Cherry Red Records


Available now

Recorded live at Manchester’s Royal Northern College Of Music in May 2018 in a celebration of fifty years of  the BJH catalogue. Whacky stuff, old stuff and good stuff as John Lees commemorates  five decades of soft rocking from the Lancashire moors.

Anyone who might have caught tours by other bands in the same ballpark by marking fifty years of existence in an increasingly competitive music industry, may have posed the question of whether or not the fifty year celebration would indulge in the whole of that period and not just focus on the glory years, inevitably in the seventies. Point in case, the recent Yes 50th anniversary tour didn’t include any music post 1978…

Thankfully, the commitment to playing a show that included the aforementioned  “whacky stuff, old stuff and good stuff” wasn’t going to rely on just the classic BJH seventies output. Apt too that given the classical/symphonic nature of much of the BJH catalogue, the show was recorded  at the Manchester conservatoire and as close as dammit to the home roots of Mr Lees. Himself a  recent recipient of the ‘icon’ award from PROG magazine where he referred to himself as a humble singer songwriter, his long term partnership with Les Holroyd at the core of BJH has now evolved into a similar arrangement with Craig Fletcher who shares vocal duties. Humble indeed and as unassuming a rock star as you could imagine  as he retains his position at one side of the stage rather than opting for the frontman role.

The outfit, complemented by Jez Smith and Kevin Whitehead, also turn in a really decent retrospective. Granted there are the songs that you can’t possibly omit – there’d be uproar if the set didn’t climax with Hymn and then there’s almost like a snapshot of 1974’s Barclay James Harvest Live set (my copy still has the £2.94 special double set sticker on the cover). Summer Soldier segueing into Medicine Man, Mockingbird naturally and even a nod to Les with She Said.  They even dip way back to Mr Sunshine,  the b-side of the very first single Early Morning (that also gets an outing). No Poor Man’s Moody Blues – that novelty (or the tag) may have finally worn off).

Not content to simply churn out the expected, there’s a sit down at the front of the stage / stripped back segment where Delph Town Morn sets off a ten minute acoustic set cum medley and no concessions to disregarding the latter period with On Leave and title track from the most recent North album adding to a real pot pourri of a set with some clear thought to looking outside the box. Going back to 1970,  Taking Some Time On and The Iron Maiden  sit comfortably alongside In Memory Of The Martyrs from the early eighties. Ultimately, the touching line that hints at a touch of melancholy and the passing of time that puts the event into context is in River Of dreams and the line  “When I was a young man, I was someone’s hero.” You still are John – thanks to you and your band  for the memories.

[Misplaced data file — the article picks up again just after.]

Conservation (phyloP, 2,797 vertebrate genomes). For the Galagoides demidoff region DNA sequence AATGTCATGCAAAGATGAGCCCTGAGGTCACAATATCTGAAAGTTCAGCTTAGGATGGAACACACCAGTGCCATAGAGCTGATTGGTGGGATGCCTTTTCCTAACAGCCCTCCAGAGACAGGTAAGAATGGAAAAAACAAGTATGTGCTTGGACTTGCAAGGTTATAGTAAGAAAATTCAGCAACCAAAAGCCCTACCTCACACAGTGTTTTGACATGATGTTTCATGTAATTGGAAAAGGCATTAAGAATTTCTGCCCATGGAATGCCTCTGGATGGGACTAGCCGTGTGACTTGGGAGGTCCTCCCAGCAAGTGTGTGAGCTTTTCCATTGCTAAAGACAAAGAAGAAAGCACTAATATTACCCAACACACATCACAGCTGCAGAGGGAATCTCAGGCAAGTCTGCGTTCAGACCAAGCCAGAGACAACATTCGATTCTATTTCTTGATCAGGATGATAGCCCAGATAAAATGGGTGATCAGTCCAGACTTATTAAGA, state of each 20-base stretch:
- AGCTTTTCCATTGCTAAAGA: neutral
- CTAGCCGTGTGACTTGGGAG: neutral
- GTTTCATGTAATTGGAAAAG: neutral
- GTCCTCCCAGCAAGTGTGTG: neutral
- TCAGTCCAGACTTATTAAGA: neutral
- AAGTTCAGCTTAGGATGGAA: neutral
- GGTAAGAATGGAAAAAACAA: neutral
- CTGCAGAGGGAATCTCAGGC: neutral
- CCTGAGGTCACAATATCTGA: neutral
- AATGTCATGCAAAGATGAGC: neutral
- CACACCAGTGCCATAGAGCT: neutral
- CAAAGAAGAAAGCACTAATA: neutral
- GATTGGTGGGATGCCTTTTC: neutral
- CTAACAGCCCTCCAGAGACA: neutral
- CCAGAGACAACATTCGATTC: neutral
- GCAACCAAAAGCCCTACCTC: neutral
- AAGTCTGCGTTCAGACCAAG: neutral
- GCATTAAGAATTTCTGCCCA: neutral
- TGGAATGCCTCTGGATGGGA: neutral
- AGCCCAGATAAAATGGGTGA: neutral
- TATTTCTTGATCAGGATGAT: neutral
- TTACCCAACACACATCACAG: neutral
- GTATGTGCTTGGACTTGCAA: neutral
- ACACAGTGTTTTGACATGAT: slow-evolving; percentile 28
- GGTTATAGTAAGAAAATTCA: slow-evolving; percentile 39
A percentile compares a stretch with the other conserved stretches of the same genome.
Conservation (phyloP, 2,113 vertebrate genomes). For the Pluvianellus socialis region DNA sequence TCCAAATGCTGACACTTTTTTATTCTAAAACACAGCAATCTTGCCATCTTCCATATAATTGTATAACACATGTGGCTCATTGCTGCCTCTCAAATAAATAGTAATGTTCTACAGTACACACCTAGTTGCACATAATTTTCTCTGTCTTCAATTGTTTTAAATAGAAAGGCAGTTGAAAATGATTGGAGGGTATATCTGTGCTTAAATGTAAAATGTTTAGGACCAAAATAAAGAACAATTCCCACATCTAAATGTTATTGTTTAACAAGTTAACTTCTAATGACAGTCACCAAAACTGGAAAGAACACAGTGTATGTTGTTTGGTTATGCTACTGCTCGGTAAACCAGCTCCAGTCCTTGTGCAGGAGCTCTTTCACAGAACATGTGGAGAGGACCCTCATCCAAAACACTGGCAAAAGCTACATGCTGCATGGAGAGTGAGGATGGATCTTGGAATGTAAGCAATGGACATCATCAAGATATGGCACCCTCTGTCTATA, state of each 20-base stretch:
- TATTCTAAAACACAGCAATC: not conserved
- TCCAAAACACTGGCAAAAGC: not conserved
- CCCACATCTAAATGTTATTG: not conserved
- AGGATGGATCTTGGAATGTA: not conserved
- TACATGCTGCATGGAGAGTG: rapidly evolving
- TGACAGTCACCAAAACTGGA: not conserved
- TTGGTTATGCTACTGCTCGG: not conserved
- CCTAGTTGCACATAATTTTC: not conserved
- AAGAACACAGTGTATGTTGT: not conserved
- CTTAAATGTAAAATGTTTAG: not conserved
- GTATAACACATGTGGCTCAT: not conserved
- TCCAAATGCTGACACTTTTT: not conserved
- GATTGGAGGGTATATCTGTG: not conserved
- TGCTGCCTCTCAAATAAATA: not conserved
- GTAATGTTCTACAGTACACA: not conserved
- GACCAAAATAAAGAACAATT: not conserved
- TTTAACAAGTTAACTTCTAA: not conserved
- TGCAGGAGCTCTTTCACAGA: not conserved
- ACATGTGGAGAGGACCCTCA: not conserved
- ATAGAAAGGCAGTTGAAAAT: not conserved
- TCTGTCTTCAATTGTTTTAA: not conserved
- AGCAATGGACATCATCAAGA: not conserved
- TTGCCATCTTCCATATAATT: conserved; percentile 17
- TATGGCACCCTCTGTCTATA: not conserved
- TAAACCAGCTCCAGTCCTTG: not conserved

Watch JLBJH doing the classic Mockingbird live in 2016:

You can find the JLBJH website here

They are also on Facebook  and Twitter


All words by Mike Ainscoe. You can find more of Mike’s writing on Louder Than War at his author’s archive. He can be found on Facebook and is currently revamping his website…

Previous articleWhyte Horses Christmas record – news
Next articleJuanita Banana: …& The Glutamato Monster – EP review
Mike has been contributing to Louder Than War since 2012, rising through the ranks from contributor to Sub Editor and now Reviews Editor. He brings his eclectic taste to the table with views on live shows (including photography) and album reviews, features and interviews from rock to metal to acoustic and folk.


  1. Hi Mike, I was at the Manchester show. A really fantastic experience! Well done to BJH for an accomplished, emotional performance. Just an aside to your article. I also attended the Yes 50th show in York. Contrary to you ‘no post 78 material’ comment. I can confirm that they did at least two songs from90125 and that they are staples of the anniversary tour. Just saying.

    • Hi Syd – just found your comment – thanks for taking the time to share your thoughts. Much appreciated. Regarding Yes, the gig I reviewed was the ‘Steve Howe’ version of Yes where there certainly wasn’t anything post ’78. The York show you mention may have been the ‘other’ Yes (Anderson-Rabin-Wakeman) as they did play York Barbican prior to Stone Free at the O2 and certainly did play some 90125 material. It can be confusing at times being a Yes fan. The Yes/ARW show I saw at the O2 was very powerful – almost blown away by Hold On. Hope you enjoyed.

  2. Went to Manchester,saw the concert, brilliant, bought the souvenir c.d pack, disappointed, to many repeats,felt conned. Have been a fan for forty five years but I’m sorry I felt let down.


Please enter your comment!
Please enter your name here